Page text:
The Wrong Policies on the Rise to Target High Food Prices
A combination of bad harvests together with an increase in biofuel demand have created a food shortage and, thus, rising food prices across the globe. This is a cause for concern, first because biofuel demand is increasing and, second, because the world presently lacks the productive capacity to ensure that sufficient stocks are available to keep up with demand when harvests fail. In response, some countries have introduced, or are planning to introduce, traditional supply and market control measures: e.g. export taxes and production subsidies. Measures recently deemed unacceptable are creeping back on to the political agenda, i.e. protectionism and self-sufficiency. This is a mistake which the world may soon pay for dearly.
Measures recently deemed unacceptable are creeping back on to the political agenda, i.e. protectionism and self-sufficiency. This is a mistake which the world may soon pay for dearly.
Contrary to popular (or political) wisdom this shortage will probably trigger a market response, with farmers ramping up the production of cereals. This has de facto started and prices are falling. Using production enhancing subsidies is thus unwarranted and would just create excessive year to year surpluses. Actions aimed at fostering self-sufficiency or domestic surpluses would simply disrupt trade and hurt competitive food exporters.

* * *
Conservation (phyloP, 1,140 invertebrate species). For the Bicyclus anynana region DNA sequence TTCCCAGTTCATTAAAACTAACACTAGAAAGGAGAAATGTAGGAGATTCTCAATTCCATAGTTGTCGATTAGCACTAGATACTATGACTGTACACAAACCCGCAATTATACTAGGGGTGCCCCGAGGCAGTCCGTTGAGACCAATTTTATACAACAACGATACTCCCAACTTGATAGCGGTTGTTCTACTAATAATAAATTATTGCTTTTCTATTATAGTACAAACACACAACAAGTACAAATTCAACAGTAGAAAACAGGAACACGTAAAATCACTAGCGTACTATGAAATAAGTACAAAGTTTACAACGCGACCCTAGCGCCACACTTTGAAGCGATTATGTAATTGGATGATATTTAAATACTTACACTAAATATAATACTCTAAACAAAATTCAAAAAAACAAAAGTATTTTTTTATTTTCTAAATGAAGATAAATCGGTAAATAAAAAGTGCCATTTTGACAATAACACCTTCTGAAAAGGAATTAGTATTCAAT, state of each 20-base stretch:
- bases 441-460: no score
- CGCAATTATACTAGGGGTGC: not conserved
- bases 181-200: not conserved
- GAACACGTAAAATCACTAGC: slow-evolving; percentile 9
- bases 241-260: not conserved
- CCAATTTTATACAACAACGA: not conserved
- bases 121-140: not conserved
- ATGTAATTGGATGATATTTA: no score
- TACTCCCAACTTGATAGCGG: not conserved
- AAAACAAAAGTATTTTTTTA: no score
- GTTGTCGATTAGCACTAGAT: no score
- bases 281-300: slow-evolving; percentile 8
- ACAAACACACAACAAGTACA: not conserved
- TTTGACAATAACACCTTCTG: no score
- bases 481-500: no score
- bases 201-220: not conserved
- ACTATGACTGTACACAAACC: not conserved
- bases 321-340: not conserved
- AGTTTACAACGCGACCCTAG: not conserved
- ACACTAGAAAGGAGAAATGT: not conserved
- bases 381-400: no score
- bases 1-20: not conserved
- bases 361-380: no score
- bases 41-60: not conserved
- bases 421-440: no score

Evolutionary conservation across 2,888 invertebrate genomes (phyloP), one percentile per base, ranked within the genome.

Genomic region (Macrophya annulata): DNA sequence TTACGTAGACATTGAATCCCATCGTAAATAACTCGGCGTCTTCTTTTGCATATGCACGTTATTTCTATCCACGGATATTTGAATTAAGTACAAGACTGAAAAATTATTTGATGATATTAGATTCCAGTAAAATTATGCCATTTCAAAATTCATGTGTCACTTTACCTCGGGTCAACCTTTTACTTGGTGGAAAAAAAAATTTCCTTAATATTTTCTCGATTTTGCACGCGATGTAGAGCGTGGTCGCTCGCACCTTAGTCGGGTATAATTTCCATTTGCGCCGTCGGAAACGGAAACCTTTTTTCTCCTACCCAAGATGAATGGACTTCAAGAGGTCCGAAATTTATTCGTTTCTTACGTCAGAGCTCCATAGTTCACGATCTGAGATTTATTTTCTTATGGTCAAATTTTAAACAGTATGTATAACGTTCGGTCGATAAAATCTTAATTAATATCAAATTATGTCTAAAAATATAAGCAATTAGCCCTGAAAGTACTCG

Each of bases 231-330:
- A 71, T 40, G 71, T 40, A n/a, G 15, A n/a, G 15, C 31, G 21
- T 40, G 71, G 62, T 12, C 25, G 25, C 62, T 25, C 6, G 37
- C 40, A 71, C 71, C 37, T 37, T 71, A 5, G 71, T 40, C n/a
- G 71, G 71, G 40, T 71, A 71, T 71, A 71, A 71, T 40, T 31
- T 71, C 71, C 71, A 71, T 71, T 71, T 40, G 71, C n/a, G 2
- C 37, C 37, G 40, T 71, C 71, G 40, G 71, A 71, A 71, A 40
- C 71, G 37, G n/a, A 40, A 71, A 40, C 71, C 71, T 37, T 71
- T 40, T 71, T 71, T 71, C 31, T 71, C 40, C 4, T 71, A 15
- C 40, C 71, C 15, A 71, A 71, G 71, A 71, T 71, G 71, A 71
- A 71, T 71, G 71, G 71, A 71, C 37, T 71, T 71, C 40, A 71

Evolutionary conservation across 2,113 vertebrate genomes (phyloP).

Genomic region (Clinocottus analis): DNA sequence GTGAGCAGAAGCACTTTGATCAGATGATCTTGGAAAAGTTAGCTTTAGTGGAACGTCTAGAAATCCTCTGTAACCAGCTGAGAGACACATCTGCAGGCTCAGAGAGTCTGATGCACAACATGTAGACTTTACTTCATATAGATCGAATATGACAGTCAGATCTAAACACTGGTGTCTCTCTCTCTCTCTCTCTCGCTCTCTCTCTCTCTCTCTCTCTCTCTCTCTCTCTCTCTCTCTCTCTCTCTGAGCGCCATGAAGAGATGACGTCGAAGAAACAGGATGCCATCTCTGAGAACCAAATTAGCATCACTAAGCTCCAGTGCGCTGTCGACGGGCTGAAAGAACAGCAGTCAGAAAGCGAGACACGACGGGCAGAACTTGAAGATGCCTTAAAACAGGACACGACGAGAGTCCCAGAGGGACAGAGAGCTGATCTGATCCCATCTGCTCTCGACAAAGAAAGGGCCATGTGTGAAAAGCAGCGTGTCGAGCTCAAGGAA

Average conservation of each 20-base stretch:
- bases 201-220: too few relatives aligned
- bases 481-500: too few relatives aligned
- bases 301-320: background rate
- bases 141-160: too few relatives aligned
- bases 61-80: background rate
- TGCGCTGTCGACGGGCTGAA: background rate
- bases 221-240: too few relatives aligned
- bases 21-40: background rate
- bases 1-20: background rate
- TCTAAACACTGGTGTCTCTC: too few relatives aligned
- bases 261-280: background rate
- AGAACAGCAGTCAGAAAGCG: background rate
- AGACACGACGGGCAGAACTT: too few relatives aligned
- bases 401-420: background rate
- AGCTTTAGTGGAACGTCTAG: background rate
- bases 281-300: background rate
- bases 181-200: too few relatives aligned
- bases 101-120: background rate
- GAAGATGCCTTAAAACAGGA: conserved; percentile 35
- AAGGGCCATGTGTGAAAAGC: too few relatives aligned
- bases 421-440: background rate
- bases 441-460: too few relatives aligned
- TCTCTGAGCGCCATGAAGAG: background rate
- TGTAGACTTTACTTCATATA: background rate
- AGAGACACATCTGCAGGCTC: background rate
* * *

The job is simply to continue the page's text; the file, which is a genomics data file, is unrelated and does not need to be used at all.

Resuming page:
Today we actually need to ensure that food in the world is efficiently produced in the most productive regions avoiding an excessive use of natural resources, such as water. There is abundant underutilised or abandoned land in the area of the former Soviet Union. High prices will induce production to return to these areas and push the governments of those countries to speed up land reform and reduce the administrative barriers to allow farmers to operate. Finally, a lot could be achieved at very low cost in developing countries by improving the basic infrastructure and market requirements needed for local producers to operate. In developing countries it is neither the free market nor price volatility that has undermined local production; rather, this may be attributed to the absence of a functioning market and the price depression created by the unfair protectionist policies of the largest producers, such as the EU and the US.
14 Oct 2008
Jorge Núñez Ferrer
Jorge Núñez Ferrer is an Associate Research Fellow of the Centre for European Policy Studies (CEPS), based in Brussels.